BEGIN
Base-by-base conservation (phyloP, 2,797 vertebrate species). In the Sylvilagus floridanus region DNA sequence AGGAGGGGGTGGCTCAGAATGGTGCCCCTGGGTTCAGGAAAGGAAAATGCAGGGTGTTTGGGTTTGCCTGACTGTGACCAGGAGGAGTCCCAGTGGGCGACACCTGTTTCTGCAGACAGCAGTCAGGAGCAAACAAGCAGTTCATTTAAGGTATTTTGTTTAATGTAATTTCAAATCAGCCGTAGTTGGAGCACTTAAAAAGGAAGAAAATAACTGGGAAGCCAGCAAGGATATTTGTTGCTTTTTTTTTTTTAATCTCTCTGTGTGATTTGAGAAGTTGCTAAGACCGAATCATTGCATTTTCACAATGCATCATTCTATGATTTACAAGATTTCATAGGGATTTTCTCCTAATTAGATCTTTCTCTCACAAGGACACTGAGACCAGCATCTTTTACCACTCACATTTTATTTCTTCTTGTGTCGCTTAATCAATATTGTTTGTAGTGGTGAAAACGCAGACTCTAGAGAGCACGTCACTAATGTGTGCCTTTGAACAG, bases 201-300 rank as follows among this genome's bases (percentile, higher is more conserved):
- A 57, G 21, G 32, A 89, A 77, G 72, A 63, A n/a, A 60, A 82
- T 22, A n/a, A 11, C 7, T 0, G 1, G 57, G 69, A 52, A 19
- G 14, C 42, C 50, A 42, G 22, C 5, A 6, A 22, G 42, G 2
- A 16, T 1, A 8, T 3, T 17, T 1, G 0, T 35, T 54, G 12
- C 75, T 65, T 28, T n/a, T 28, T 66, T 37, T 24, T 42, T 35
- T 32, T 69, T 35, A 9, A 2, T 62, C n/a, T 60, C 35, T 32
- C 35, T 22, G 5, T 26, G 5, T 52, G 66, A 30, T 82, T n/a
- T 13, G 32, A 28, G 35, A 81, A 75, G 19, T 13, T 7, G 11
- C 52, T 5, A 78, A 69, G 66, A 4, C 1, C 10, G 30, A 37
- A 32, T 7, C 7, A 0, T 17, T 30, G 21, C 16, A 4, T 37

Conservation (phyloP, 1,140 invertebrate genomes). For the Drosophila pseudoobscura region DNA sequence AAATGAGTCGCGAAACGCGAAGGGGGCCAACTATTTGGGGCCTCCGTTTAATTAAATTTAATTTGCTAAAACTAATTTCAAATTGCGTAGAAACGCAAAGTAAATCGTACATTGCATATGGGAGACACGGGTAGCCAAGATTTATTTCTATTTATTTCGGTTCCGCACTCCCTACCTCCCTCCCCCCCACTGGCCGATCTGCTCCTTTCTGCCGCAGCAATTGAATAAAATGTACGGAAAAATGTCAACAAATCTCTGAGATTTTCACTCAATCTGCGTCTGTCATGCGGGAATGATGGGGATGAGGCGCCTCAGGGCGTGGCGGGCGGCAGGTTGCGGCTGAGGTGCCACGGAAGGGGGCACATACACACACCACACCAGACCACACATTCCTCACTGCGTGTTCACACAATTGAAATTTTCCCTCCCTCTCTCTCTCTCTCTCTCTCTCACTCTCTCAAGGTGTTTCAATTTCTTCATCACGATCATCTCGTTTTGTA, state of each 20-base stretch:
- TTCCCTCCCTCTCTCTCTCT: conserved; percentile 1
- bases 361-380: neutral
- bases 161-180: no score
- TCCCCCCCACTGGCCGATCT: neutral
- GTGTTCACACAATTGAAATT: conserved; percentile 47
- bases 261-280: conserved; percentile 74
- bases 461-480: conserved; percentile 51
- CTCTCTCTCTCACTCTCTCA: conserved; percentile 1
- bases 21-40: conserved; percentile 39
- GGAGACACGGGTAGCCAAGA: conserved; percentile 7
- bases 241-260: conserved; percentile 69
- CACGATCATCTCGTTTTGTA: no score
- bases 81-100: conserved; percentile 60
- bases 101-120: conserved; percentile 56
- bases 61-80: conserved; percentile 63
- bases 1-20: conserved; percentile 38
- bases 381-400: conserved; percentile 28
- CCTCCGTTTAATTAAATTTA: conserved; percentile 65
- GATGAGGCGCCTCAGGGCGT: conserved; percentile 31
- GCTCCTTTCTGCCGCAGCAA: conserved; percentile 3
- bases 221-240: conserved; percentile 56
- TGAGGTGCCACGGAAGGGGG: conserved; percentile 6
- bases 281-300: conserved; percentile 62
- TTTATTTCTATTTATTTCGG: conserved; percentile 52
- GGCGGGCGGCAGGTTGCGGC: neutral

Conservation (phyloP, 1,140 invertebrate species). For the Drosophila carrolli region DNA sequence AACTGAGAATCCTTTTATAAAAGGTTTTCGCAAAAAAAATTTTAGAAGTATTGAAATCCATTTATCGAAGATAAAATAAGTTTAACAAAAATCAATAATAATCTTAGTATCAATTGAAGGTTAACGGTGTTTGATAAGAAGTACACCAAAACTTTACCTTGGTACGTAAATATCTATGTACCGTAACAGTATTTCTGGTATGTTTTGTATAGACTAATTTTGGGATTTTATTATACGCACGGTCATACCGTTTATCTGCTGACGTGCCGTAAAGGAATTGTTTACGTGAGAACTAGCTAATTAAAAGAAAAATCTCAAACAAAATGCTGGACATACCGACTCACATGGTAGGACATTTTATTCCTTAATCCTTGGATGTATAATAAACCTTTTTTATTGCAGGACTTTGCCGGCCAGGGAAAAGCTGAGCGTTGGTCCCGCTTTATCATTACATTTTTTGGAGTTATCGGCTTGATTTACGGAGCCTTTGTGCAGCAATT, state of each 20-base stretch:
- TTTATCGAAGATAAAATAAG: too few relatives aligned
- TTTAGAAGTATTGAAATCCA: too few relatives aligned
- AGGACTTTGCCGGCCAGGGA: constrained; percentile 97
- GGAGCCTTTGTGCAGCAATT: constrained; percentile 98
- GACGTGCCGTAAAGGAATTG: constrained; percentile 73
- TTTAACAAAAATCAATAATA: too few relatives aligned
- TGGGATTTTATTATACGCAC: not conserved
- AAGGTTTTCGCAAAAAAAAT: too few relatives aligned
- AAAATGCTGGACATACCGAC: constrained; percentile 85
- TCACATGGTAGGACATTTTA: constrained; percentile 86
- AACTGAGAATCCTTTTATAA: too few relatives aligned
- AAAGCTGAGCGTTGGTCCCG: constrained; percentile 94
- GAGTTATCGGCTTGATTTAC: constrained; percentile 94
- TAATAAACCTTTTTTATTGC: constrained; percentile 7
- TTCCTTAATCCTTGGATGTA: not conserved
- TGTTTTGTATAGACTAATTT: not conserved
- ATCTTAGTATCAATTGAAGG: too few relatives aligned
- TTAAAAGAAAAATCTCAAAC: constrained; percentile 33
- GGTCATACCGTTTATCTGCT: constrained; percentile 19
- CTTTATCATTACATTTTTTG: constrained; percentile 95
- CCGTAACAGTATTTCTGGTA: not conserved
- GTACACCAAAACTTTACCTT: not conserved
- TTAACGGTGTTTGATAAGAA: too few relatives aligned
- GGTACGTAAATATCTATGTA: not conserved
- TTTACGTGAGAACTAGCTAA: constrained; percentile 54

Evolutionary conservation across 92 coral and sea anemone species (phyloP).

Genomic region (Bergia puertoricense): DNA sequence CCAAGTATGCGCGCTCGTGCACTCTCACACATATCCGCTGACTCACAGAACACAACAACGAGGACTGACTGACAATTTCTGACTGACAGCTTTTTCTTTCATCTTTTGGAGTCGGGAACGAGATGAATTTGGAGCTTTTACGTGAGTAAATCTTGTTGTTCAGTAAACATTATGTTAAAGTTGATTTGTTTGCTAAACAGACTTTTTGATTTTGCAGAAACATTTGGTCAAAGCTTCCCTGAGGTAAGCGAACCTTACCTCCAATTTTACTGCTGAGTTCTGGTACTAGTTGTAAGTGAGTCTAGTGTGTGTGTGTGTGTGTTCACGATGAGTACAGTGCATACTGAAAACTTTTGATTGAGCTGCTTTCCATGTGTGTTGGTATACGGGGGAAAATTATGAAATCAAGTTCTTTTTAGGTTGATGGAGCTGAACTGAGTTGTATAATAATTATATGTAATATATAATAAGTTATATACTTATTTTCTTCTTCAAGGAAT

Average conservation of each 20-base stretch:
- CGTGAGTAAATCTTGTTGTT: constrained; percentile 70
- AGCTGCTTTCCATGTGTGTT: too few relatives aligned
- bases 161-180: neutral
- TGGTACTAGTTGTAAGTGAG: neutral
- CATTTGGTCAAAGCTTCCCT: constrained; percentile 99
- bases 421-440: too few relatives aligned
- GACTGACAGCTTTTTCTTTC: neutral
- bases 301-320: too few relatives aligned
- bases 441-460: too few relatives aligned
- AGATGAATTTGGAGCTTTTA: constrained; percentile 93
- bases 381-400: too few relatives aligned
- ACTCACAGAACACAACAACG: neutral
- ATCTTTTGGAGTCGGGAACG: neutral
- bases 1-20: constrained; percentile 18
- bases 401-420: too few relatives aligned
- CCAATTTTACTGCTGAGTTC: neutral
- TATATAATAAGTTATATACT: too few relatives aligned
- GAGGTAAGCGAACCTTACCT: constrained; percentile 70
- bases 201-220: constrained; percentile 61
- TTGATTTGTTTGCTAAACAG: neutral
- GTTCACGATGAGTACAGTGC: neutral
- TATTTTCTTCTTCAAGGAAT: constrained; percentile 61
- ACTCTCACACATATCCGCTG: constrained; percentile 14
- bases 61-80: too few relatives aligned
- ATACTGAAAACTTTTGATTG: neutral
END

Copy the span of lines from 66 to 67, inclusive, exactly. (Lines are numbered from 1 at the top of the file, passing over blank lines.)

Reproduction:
Average conservation of each 20-base stretch:
- CGTGAGTAAATCTTGTTGTT: constrained; percentile 70